I would talk about the importance of motorcycle safety gear. After a recent smash up, I am a very lucky kid to still be here. I think that everyone should wear motorcycle gear, and most definitely take precautions to riding safer.
1. First bit of advice – take a class. The Motorcycle Safety Foundation offers classes that are excellent for beginners. The class usually covers both theory and practical experience, and culminates with testing for a license.
2. Each time you ride, especially if it’s been a while since your last ride, do a quick check of the bike for mechanical issues. I usually make sure the lights work, and tires are inflated properly.
3. Don’t be influenced by others. Ride at your own pace. If you are riding with more experienced riders who want to go faster than you are comfortable, tell them you will catch up with them down the road. Better to get there at your own pace than not to get there at all.
4. Look where you want to go. Many new riders make the mistake of looking at oncoming traffic or looking at a curb… your motorcycle tends to go where you look. You’ll find it will help a lot in u-turns or tight turns if you look where you want the bike to go.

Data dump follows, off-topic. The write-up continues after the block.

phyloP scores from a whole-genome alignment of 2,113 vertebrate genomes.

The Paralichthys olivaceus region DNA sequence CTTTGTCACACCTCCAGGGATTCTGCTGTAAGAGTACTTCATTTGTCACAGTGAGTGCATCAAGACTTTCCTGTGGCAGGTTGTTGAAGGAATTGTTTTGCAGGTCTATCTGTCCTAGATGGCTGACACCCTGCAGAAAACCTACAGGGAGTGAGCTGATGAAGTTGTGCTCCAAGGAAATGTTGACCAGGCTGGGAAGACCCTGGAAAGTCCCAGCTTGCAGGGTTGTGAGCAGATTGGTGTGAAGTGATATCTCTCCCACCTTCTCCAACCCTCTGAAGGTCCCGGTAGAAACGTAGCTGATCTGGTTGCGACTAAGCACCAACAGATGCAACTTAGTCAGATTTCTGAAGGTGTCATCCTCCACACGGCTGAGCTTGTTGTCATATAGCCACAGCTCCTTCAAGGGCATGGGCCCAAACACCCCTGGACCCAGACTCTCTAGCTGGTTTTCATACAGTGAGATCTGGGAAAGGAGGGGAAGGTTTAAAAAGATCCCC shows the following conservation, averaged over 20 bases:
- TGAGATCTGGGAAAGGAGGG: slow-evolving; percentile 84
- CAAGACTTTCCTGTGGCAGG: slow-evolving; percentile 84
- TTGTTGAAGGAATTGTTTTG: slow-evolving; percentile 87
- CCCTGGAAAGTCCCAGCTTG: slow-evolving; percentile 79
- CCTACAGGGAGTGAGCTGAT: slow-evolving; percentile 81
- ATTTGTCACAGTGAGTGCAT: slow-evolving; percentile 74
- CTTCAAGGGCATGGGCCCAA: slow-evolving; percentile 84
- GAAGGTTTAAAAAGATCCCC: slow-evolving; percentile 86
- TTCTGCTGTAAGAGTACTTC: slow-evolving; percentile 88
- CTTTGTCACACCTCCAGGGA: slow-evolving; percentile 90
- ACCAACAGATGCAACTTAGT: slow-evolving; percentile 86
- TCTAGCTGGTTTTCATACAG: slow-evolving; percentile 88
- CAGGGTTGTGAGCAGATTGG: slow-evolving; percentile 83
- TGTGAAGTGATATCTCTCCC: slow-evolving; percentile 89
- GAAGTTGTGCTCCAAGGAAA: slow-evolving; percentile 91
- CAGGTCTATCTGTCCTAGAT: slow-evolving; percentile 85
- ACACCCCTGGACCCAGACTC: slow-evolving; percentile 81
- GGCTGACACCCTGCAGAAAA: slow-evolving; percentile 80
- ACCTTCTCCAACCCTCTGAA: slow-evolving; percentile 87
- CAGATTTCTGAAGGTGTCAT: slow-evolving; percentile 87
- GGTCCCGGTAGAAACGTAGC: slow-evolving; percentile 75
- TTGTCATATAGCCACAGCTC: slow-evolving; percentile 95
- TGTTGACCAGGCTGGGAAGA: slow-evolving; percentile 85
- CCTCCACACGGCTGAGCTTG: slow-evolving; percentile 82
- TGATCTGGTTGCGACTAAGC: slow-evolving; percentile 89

5. This may seem simple, but I’ve seen many new riders who drop their bike because they tried to stop with the front tire turned. Stop with the front tire straight.
6. Be aware of road surfaces. You may not see sand, but it’s as slippery as ice. Also wet leaves can be very treacherous.
7. Intersections are dangerous. Be sure to have a clear line of sight before entering the intersection. If you cannot see them, they cannot see you. The #1 area where most accidents occur is an intersection with one of the parties making a left turn.
8. Try to enter the turn at a controlled speed. If you enter too hot, you may be tempted to hit the brake to slow down. It’s better to lean into the turn and give it more gas to take you through the turn. Hitting the brake changes the balance of the bike, and lifts the front, which reduces your control.
9. Be aware of blind spots of other drivers. If you can’t see their eyes, they cannot see you. That’s especially true when following a big truck – be sure you can see their mirrors – or when changing lanes on a highway.
10. Always wear an helmet . This needs no elaboration but some of the bikers would neglect this vital safety tip. without helmet can greatly diminish your chances of survival if you are unfortunate to get hit and will always guarantee you better odds than going bare-headed .
Have fun and be safe!
More tips & guides (quora.com)